Those denounced often included opposition politicians and celebrities who dared speak out—a favorite target of his regime. He began a campaign to discredit the press; he called them the Lugenpresse, or "lying press" (“fake news” in today’s vernacular). The phrase was repeated endlessly until all the free press was shut down in 1934. By 1935, all the radio stations and newspapers were owned by wealthy, hard-right friends of his regime.

To consolidate his power, he concluded that government alone wasn't enough. He reached out to industry and forged an alliance, bringing former executives of the nation's largest corporations into high government positions. A flood of government money poured into corporate coffers to fight the war against the “leftist terrorists” lurking within the Homeland, and to prepare for wars overseas.

Again, this narrowly parallels Trump´s policies, who likewise complains about the lying press, who likewise puts ¨former executives of the nation's largest corporations¨ - notably: banks (Goldman Sachs) and oil (Exxon) - ¨into high government positions¨, and who likewise ¨poured¨ ¨a flood of government money¨ ¨into corporate coffers to fight¨ what Trump calls ¨terrorism¨.

Hartmann expects a Van der Lubbe. It is possible, but in fact Trump and the American state, including Trump´s opponents, succeeded in getting a great lot further in laws that enable full control of the civil population than Hitler or Stalin ever got: It seems everyone is known to secret government programs, that meanwhile have been gathering information on everyone for 16 years already.

And this is a recommended article.


5. The Same Ol’ Afghan War Fallacies

This article is by Paul R. Pillar on Consortiumnews. It starts as follows:
President Trump’s statement on Afghanistan has numerous shortcomings. It portrays as a “new strategy” what is instead a familiar kicking of a can down the road. It combines Trump’s habit of heaping blame on his predecessors with a warmed-over version of what those predecessors did in Afghanistan.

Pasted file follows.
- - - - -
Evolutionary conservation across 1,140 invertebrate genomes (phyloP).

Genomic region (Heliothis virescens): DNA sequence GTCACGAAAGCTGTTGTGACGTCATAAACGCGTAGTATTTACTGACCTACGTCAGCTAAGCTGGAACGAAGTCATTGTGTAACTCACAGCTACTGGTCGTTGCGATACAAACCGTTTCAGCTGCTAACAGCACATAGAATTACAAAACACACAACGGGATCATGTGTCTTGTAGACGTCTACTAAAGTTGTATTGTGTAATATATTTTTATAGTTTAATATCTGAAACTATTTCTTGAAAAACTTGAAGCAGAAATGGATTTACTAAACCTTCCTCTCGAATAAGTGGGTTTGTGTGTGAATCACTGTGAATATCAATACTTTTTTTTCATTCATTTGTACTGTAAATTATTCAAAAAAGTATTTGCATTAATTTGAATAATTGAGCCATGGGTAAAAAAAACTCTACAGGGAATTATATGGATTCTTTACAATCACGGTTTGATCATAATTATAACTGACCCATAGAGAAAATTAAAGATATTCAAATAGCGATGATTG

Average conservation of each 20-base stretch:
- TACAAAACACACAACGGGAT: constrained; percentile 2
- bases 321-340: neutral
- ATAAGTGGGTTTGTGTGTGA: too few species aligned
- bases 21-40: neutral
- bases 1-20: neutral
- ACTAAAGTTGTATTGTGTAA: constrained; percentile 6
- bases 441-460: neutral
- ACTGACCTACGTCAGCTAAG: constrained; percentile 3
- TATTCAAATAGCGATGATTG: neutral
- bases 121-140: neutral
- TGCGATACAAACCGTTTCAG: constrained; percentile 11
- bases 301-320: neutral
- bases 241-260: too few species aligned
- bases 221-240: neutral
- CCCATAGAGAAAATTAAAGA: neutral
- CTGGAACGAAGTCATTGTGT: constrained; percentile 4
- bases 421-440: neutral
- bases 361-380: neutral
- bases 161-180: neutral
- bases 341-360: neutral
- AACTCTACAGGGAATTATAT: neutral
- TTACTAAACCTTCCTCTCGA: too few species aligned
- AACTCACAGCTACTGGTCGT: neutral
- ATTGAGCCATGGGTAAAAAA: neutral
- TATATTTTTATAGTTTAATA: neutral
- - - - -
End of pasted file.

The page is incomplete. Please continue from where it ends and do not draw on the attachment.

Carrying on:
It declares a determination to “win” while leaving one guessing as to exactly what a win would mean in Afghanistan. It fails to address underlying problems of governance in that country. It gives no basis for expecting or even hoping that the U.S. military expedition there will not go on forever.

Added to these features is a further notion that Trump shares with many others, including observers who in other respects are critical of his policy. This is the idea that there is a direct connection between extremists having a physical presence in a distant land and the United States facing a terrorist threat at home.

Trump used the term safe haven four times in his speech. He declared that the basic purpose of the military expedition in Afghanistan was, “We must stop the resurgence of safe havens that enable terrorists to threaten America.”

One hears this same idea over and over. The current U.S. military commander in Afghanistan, General John W. Nicholson, Jr., says, “The requirement to keep pressure on these terror groups to prevent another attack on our homeland .?.?. fundamentally, that is why we are here.” Such statements — and not only about Afghanistan — are minor rephrasing of the old notion of “fight them over there or else we’ll have to fight them at home.”

That notion is not valid, and never has been. The very physical distance involved works against the relevance of foreign havens to terrorist threats against the homeland. One cannot drive a truck bomb, or even the ingredients for one, across the Atlantic Ocean.
Yes, indeed: ¨The very physical distance involved works against the relevance of foreign havens to terrorist threats against the homeland.¨ But physical distances play no role in mythology, and mythology is what the American people are served by both their governments and their mainstream media.

There is considerably more in the article, that is recommended.

------------------------------
Notes

[1] I have now been saying since the end of 2015 that xs4all.nl is systematically ruining my site by NOT updating it within a few seconds, as it did between 1996 and 2015, but by updating it between two to seven days later, that is, if I am lucky.

They have claimed that my site was wrongly named in html: A lie. They have claimed that my operating system was out of date: A lie.

And they just don't care for my site, my interests, my values or my ideas. They have behaved now for 1 1/2 years as if they are the eagerly willing instruments of the US's secret services, which I will from now on suppose they are (for truth is dead in Holland).

The only two reasons I remain with xs4all is that my site has been there since 1996, and I have no reasons whatsoever to suppose that any other Dutch provider is any better (!!).

[2] I don´t know who was behind 9/11/2001. And many of the official explanations that I have read are simply false, while it does seem quite possible to me that in fact it was set up by the American military. But indeed of this possibility I also have no proof.

[3] Incidentally, it is (also) just pretense that a government´s forces can protect ¨everyone¨ of the civilian population, or indeed most of them, or even quite a few of them: There simply is not enough police or military to protect the vast majority of any civil population.
      home - index - summaries - mail